- Property taxes: Thanks to a warm market in many places in recent years, “valuations have gone up,” observed Mike Powers, CPA/PFS, owner of Manuka Financial in Richmond, Va. property tax should be based on the local rate multiplied by the expected purchase price, not the current amount. Lender rates for second homes can also be higher, he said.
- Insurance: Vacation rental owners may wish to purchase homeowners insurance or vacation rental insurance, as homeowners insurance often does not cover rental properties. Insurance rates tend to rise when inflation increases the cost of building materials, etc.
- Utilities and services: The owner of a vacation rental property typically pays for tenants’ utilities and all maintenance of the property. Clients will want to factor current or potential increases in energy prices into their projected expenses and the rental rate they charge, particularly if the property is in an area subject to extreme temperatures. For example, New Englanders experienced dramatic increases in the price of natural gas last winter. Likewise, services such as lawn care can become more expensive if labor shortages increase these costs.
Explain important tax rules
The Internal Revenue Code offers valuable benefits to vacation rental owners, but challenging your customer’s assumptions about them is key.
One of the most important questions to ask guests is how many days they plan to use the vacation property for personal use, which includes allowing others to stay there at lower rates to those on the market. Most likely, it will be more than the greater of 14 days or 10% of the days the home is rented at fair market value. In this case, the customer can only amortize the rental charges up to the amount of the rental income. The client may be surprised that he cannot sustain a loss.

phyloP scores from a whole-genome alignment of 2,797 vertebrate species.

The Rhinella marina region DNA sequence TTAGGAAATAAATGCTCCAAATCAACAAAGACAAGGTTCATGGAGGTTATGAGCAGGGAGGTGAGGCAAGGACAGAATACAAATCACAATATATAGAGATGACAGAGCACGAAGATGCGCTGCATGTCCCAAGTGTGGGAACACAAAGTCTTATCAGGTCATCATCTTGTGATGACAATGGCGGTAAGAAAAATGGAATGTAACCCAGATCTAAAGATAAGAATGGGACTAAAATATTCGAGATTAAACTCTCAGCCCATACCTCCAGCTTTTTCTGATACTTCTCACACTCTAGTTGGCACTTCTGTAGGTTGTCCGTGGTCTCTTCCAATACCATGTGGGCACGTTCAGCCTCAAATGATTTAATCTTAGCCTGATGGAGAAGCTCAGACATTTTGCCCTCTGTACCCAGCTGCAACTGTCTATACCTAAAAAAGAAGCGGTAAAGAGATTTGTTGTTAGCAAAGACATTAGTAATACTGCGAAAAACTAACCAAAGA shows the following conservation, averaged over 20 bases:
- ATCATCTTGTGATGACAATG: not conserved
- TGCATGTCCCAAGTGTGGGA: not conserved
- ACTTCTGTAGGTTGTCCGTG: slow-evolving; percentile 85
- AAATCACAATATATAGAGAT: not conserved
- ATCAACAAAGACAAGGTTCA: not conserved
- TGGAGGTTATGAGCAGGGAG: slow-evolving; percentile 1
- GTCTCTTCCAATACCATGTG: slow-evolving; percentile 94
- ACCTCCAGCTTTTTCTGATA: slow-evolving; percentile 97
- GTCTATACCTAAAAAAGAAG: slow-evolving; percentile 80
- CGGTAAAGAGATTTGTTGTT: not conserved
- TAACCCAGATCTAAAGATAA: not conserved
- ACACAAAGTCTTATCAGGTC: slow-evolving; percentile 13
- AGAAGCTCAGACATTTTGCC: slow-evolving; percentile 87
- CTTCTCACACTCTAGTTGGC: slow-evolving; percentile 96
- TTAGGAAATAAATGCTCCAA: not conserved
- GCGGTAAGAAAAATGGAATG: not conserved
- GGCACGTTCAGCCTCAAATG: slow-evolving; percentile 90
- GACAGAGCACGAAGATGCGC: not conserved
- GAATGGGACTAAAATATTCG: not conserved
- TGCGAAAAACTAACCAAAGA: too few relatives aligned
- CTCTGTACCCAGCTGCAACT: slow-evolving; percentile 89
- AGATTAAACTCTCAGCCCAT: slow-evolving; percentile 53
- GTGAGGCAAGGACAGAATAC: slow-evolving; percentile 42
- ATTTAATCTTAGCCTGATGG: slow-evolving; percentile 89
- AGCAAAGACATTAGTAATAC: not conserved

Customers should also be aware that if they are using a vacation property for both rental and personal purposes, to determine their deductible rental expenses, they should divide their expenses for the property by the number of days used each end. For example, if the property was rented for 150 days and personally used for 40, only 150 ÷ 190 (79%) of the expenses can be deducted as rental expenses.
IRS Publication 527, Residential rental property (including rental of vacation homes), provides an overview of the most common costs and when they can be deducted. Consider reviewing some of these rules with customers, especially the treatment of repairs versus improvements, so they realize that renovations like upgrading a counter should be capitalized.
If clients plan to offer any kind of substantial services in addition to the rental, such as regular cleaning, linen change or maid service, they may have to pay self-employment tax on their rental income.
Many other tax rules are important to vacation rental property owners, including depreciation rules, passive loss restrictions, and more. See IRS Publication 527 for more information.
Learn about lifestyle adjustment
Renting a vacation home can be satisfying for some and a stressful headache for others. Powers asks clients, “Have you thought about that – is it a good use of your time?” If it’s just to make money, he said, “they might be better off developing their careers” if they’re currently earning enough income.
For example, what Virginia resident Linda Johnson experienced while purchasing a vacation rental property was not unusual. She spent more time and more money than she had planned to get her historic home in a Rhode Island village into rentable condition. The “sparkling place” on the list had broken windows covered in Saran film and other hidden issues; repair costs were 30% higher than expected. Fortunately, his location selection and local contacts paid off. Johnson recouped some of his start-up expenses through Airbnb bookings. She has also found an experienced property manager and caretaker which takes a lot of the stress out of it. “They take care of almost everything,” she said.
— Anne-Marie Maloney is a freelance writer based in Virginia. To comment on this article or suggest an idea for another article, contact Dave Strausfeld at [email protected]